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Conductor - A Fragments Alternative

Conductor - A Fragments Alternative

In order to build truly encapsulated components, one need to use fragments to adhere to the proper lifecycle. There are many pain points when using Fragments. Conductor aims to bring view like simplicity with fragment like flexibility

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Yousuf Haque

May 09, 2017
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  1. Conductor The misunderstood use case for Fragments, and why Conductor

    fills it perfectly Yousuf Haque Twitter: @YousufHaque Github: yousuf-haque
  2. Nontrivial Apps Need Reusable Views - Reuse - Layouts -

    View Logic - Responsive UIs - Encapsulation - Loose coupling - Ease of testing - Sanity
  3. Reusing Views B.F.E. (Before Fragment Era) - <include> - Pros

    - Good for reusing layouts - Cons - Can’t reuse programmatically built views - Can’t reuse view logic - No lifecycle - Bottom Line - Great for reusing xml layouts that need neither lifecycles nor encapsulation - Not enough for “plug and play” components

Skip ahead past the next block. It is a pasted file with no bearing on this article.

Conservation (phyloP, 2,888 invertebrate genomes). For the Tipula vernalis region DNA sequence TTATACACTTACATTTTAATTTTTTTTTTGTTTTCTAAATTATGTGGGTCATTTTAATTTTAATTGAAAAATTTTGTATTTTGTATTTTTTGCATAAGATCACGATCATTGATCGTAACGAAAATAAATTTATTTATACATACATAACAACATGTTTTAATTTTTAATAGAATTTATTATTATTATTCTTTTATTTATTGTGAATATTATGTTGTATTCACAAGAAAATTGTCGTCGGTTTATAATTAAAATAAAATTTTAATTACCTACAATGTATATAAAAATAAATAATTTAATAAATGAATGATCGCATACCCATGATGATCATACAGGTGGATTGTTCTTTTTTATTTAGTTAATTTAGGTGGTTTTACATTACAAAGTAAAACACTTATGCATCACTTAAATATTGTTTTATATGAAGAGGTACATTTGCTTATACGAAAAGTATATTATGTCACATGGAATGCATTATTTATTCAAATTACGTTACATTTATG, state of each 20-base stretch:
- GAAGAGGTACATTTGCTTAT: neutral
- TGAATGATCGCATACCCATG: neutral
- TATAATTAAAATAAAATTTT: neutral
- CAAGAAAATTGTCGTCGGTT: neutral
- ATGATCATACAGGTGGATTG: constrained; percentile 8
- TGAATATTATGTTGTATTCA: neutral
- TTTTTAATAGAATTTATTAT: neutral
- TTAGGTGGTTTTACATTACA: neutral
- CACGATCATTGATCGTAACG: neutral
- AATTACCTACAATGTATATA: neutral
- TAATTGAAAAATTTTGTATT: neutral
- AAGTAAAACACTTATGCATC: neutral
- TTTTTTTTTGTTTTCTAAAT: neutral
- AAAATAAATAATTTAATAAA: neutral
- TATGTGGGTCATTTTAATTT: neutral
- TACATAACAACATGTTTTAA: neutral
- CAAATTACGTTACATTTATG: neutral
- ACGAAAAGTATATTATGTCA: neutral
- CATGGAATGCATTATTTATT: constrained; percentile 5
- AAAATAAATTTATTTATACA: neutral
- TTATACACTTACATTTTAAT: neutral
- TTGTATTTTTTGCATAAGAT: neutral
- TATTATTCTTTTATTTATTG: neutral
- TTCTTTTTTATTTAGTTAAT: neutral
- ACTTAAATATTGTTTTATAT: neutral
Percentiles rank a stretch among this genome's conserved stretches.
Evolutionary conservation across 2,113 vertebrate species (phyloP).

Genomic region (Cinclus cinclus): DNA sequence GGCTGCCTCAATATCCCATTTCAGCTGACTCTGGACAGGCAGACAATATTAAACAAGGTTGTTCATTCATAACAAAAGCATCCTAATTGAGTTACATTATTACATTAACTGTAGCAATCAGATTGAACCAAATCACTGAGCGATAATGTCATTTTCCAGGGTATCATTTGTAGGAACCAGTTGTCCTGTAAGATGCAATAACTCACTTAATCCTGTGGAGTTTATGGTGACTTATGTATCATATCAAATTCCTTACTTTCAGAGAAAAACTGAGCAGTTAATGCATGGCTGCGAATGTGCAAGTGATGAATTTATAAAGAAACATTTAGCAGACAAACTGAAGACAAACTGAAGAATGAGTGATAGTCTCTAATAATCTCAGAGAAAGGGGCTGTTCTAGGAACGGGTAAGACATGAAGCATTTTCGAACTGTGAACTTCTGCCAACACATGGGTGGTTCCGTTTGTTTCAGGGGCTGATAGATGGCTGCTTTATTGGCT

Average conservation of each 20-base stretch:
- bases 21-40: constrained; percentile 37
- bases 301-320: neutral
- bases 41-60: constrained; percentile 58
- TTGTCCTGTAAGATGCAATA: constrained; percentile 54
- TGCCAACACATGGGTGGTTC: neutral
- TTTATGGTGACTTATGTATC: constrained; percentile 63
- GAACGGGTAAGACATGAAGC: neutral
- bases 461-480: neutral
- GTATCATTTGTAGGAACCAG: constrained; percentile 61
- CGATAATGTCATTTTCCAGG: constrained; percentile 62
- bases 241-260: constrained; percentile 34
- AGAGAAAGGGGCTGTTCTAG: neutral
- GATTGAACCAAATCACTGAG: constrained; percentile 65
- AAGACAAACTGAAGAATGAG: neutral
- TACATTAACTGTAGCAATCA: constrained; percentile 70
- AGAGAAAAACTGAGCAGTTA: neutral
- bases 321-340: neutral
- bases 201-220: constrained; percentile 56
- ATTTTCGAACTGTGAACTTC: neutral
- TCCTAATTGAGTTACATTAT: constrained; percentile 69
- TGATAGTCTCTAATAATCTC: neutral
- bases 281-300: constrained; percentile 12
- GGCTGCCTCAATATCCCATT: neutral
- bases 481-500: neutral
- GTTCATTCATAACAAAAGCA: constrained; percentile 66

4. Reusing Views B.F.E. - Custom View Groups and Views -

    Pros - Good for reusing layouts, programmatic views, AND view logic - Lifecycle: onInflate, onAttachFromWindow, and onDetachFromWindow - Enough for “plug and play” components - Cons - Not enough lifecycle callbacks, need onStop/Start and onResume/Pause - GPS or Video playback - User status for a chat app - BYOBS: No backstack management - Bottom Line - Great for vast majority of use cases
  5. Surprise: Fragments!

  6. Arrival of Fragments: Pros - Fragments arrived in 3.0+ -

    Pros - Aimed to be like mini activity - Contain their own lifecycle methods to have composable UI components with rich, encapsulated lifecycle management - Fragments are less like reusable views, more like reusable lifecycles - Just add water Backstack management - Very much “plug and play” philosophy - Activity level convenience methods like onActivityResult, and onRequestPermissionResult
  7. - Hard to nest (correctly) - Key part of building